Prosecution accused of misleading court in Pilatus impasse to summons witnesses

“Who are you trying to kid?” exclaimed the magistrate, warning that she could find the lawyers in contempt. “You are trying to hoodwink the court! You are an embarrassment to the Office of the Attorney General!”

The former Pilatus Bank headquarters
The former Pilatus Bank headquarters

A court has been asked to order five former top Pilatus Bank officials, including its Maltese former resident risk manager, to testify in ongoing money laundering proceedings against its former MLRO (money laundering reporting officer) and Head of Legal.

Lawyer Stefano Filletti, representing defendant Claudeanne Sant Fournier, made the request this morning, as the compilation of evidence against her and the bank itself continued befoer Magistrate Donatella Frendo Dimech.

Only one witness was summonsed to testify today: a lawyer from a corporate services provider who helped set up Malta International Construction Ltd, a now struck-off company at one time under the directorship of Ali Sadr Hasheminejad – also the owner and director of Pilatus Bank. The witness declared that 20% of the share capital, €400, had been paid up. 

Filletti questioned the relevance of this testimony, accusing the AG of drawing out the proceedings and burying the case under irrelevant evidence. “A year has passed now,” he said. Prosecutor Anthony Vella asserted that the evidence was pertinent.

However, when asked by the magistrate to confirm if this was the prosecution’s final witness, as had been stated in previous sittings, Vella replied he was unable to do so, given that the prosecution was still awaiting replies to letters-rogatory sent for other witnesses residing abroad.

Vella was even unable to confirm whether further Maltese witnesses would testify – the tipping point for the magistrate, who had up till this point patiently allowed the sitting to proceed. “You are not just breaking the court: you are shattering it!” she remarked, exasperatedly.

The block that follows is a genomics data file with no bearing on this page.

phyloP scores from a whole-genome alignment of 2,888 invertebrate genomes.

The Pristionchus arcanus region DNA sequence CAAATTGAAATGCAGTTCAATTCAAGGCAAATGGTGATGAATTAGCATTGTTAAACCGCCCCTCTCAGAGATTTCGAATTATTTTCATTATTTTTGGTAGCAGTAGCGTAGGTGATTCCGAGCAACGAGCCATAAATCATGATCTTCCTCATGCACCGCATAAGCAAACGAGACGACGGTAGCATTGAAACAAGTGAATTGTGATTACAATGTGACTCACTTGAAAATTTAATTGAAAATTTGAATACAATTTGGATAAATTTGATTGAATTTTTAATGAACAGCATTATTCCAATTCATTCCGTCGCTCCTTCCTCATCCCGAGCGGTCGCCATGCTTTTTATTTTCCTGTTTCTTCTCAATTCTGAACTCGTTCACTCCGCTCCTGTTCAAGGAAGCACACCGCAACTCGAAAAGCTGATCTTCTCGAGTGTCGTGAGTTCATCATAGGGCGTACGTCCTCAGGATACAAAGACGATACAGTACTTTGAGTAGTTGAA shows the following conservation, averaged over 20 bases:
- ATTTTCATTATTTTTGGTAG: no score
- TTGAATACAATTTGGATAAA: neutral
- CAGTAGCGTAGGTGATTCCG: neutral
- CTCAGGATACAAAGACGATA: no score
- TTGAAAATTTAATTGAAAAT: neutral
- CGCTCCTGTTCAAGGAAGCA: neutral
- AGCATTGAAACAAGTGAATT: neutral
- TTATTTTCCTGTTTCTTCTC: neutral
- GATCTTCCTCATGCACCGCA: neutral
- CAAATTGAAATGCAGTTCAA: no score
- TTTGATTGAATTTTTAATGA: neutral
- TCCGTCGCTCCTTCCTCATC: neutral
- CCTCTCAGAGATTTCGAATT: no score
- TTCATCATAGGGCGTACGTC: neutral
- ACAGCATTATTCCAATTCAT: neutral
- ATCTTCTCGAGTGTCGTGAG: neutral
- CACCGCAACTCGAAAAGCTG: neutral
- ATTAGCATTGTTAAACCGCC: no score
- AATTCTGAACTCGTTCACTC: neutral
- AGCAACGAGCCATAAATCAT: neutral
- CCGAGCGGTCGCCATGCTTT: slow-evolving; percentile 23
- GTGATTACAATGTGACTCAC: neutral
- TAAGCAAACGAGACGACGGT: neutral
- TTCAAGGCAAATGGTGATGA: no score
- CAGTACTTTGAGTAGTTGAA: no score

With the remaining foreign witnesses in Italy, UK and Bosnia, it seems the police are unable to trace them, which is why the AG is waiting on the letters rogatory.  But when the court asked why these witnesses had not been identified at the start if they were indispensable to the prosecution’s case, the magistrate observed they were “completely lacking in the necessary requisites which would permit a court to decide on the indispensability of the requested witnesses” and denied them all, saying it was “evident that this was a fishing expedition.”

The defence said it was surprised at the fact that these witnesses had not testified during the magisterial inquiry that had already cost the taxpayer €11 million. “No stone was left unturned, so we cannot understand why the prosecution is insisting on exhibiting more evidence than that exhibited in the inquiry.” This was leading to the useless prolonging of proceedings, to the detriment of the accused’s right to justice within a reasonable time, Filleti said, adding that the prosecution was responsible for this.

“Today an exhaustive list of witnesses was supposed to be exhibited, but we are told that the one exhibited today was not conclusive,” observed Filletti, pointing out that at least one of the bank officials not summoned was Maltese. “Ali Sadr, Hamidreza Gambari, Mehmet Tasli Luis Rivera and Antonella Gauci have not testified in these proceedings. This is surprising to the defence because, from the testimony we’ve heard, these are the five most relevant witnesses to this case.”